For many years I’ve been banging the drum for better design quality in the homes we build in Britain.
Are we building better quality homes than we were 100 years ago? Yes, of course we are, as we have better building products such as quality drainage systems, water supplies, better quality insulation, windows and glazing products, but these advances are the very least you would expect over one hundred years of house building.
There is a compelling argument to say Victorian houses had better quality proportions, higher ceiling heights, better quality brickwork and joinery details and rooms of a higher level of space standards.
For me, we should genuinely be much further ahead than where we are. We’ve made progress, but nowhere near enough progress compared to other industries, where innovation and research and development is at the forefront of everything they do.
We innovate well with individual products, such as with mechanical and electrical equipment or with glazing technology, but there are very few amazing housing developments where I see the very best of the available products come together in a single development. They do exist, but they are the rare exception rather than the rule.
In my view, ALL new build homes from today should be ZERO carbon and ZERO net energy homes
Low cost over everything
Just think about the ecological side of home design. We are nowhere near where we should be!
I still find it incredible that we are so reliant on so much oil, gas and mains electricity to power and heat our homes.
Our homes still account for nearly 30% of the nation’s total energy use! The government has set a legally binding obligation that we will cut CO2 emissions by 80% by 2050 from a 1990 baseline.
If we have any chance of meeting this target then, in my view, ALL new build homes from today should be ZERO carbon and ZERO net energy homes.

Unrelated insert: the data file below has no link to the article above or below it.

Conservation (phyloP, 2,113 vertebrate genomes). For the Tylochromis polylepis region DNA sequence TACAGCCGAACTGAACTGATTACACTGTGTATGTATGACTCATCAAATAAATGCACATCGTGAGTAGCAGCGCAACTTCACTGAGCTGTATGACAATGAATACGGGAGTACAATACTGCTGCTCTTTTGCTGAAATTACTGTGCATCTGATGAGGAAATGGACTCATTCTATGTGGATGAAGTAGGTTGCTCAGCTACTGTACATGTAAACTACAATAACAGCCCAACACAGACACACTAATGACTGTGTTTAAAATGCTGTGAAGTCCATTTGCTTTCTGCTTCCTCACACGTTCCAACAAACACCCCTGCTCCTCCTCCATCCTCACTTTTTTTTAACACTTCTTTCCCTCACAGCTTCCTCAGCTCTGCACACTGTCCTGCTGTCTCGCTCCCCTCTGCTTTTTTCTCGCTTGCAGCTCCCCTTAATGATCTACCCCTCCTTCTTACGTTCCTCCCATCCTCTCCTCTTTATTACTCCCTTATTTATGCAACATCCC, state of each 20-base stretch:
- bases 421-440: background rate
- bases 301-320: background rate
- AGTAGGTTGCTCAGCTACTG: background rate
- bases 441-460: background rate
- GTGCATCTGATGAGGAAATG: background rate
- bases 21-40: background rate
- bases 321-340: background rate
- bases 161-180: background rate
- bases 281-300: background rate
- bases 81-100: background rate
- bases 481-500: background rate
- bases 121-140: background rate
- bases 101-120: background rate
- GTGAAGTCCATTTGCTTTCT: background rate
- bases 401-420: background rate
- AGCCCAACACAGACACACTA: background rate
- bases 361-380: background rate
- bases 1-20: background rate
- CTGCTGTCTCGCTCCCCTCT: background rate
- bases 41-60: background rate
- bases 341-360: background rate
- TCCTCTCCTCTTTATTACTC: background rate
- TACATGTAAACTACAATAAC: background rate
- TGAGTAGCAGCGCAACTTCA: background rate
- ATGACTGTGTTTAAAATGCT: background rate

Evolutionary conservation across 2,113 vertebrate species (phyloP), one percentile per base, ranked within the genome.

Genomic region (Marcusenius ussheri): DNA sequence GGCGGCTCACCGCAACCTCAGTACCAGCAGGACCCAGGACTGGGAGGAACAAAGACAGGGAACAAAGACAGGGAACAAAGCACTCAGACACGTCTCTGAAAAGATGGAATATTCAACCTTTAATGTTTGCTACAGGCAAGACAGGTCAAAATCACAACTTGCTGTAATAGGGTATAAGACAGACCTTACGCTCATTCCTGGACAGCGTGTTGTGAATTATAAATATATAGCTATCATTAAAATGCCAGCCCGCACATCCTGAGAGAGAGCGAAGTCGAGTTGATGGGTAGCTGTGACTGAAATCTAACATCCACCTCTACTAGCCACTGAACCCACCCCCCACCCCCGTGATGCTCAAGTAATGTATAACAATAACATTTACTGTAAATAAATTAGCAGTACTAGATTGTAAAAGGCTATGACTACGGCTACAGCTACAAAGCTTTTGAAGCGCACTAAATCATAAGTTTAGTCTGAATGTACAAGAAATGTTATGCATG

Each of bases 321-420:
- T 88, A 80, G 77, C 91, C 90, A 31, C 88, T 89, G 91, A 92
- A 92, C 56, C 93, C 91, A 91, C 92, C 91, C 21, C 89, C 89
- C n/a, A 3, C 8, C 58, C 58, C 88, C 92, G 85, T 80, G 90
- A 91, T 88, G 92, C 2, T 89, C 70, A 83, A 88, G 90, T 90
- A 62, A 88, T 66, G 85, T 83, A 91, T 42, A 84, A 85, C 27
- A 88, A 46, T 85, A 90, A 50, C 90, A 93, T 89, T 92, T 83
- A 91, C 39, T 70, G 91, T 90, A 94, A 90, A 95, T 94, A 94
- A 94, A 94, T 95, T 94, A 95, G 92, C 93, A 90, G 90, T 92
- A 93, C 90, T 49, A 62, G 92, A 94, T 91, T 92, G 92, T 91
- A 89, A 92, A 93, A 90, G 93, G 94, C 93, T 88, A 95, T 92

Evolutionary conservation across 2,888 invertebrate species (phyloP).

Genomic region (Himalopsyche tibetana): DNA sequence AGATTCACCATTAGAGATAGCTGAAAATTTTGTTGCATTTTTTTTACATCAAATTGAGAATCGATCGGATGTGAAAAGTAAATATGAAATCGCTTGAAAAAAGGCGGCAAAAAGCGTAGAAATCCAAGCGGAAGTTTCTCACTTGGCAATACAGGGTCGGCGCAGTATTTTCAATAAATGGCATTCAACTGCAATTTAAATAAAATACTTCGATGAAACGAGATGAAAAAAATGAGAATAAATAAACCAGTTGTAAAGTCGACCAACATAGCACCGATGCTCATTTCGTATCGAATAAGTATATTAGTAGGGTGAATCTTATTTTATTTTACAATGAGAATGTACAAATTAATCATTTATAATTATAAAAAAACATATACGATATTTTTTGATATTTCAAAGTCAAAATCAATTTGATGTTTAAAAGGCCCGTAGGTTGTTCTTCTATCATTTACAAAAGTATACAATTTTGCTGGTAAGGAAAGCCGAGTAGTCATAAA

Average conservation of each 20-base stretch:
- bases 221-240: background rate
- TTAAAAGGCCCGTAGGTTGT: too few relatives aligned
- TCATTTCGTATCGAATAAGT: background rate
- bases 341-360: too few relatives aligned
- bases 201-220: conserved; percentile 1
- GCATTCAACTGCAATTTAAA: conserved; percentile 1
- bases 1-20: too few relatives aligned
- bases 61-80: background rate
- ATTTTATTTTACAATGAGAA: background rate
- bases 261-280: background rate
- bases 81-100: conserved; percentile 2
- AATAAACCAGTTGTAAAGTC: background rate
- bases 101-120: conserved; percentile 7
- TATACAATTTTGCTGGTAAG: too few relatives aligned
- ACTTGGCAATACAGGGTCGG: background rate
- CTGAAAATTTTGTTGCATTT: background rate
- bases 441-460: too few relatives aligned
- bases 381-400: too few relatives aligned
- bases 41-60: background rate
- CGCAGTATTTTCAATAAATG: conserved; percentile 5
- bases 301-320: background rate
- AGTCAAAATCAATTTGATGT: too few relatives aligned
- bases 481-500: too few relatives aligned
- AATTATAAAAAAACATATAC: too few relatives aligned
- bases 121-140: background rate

Why aren’t we doing this? Of course everyone will blame the capital cost of materials and technology that will push house prices even higher than they are and make them more unaffordable.
But seriously, are we really going to constantly put ‘Low Cost First’?
This is the 21st century! We have the knowledge and the technology (unfortunately not necessarily the skills!) to build much better homes than we are knocking up at a frightening rate today!
I had the honour of meeting my all-time hero, Sir David Attenborough, recently and I told him about my love and passion for creating homes that make us feel healthier, happier and make a positive contribution, rather than a negative contribution, to the environment.
His beautiful reply was “Why on earth don’t we do that?”.
The reason is that for as long as we put ‘Low Cost First’ then we basically put no value on the environment or our own happiness and well-being. Isn’t that a tragic position for a civilized society to be in?
To design the very best homes then we not only need brave and exciting developers to appoint talented architects, we also need a fantastic team of Building Services Engineers to make our homes function more like intelligent eco-systems, rather than dumb-boxes.
Combining beautifully designed spaces with intelligent services engineering gives us the chance of creating outstanding homes that will transform the way we live on this planet.
And we already have the technology needed but we need to bring these together in a holistic approach, so that renewable heat pumps work with power generating photovoltaics, and individual home battery storage helps charge our electric cars and regulates demand from the grid. More grey water services and better design against thermal heat gains or losses will also help these homes become beautiful, zero-impact spaces for living.
Putting engineering at the forefront of home innovation, directly alongside beautifully designed spaces gives us the chance of transforming so much about how we live in 21st century Britain.
Encouraging good practice
I was so pleased to see that the Chartered Institute of Building Services Engineers recently published its Technical Memorandum (TM60) entitled ‘Good Practice in the Design of Homes’.
It promotes the full integration of building services in the design, construction and operation of high-quality homes.
Engineering cannot be an after-thought or bolted-on addition to what we do. Engineering and building services need to be an integral part of everything we do in the building industry.
Just look at the success of companies such as Apple, Dyson and Jaguar Landrover who put design quality AND engineering at the very heart of everything they do.
It is about time the home-building industry and the legislation associated with it, do the same.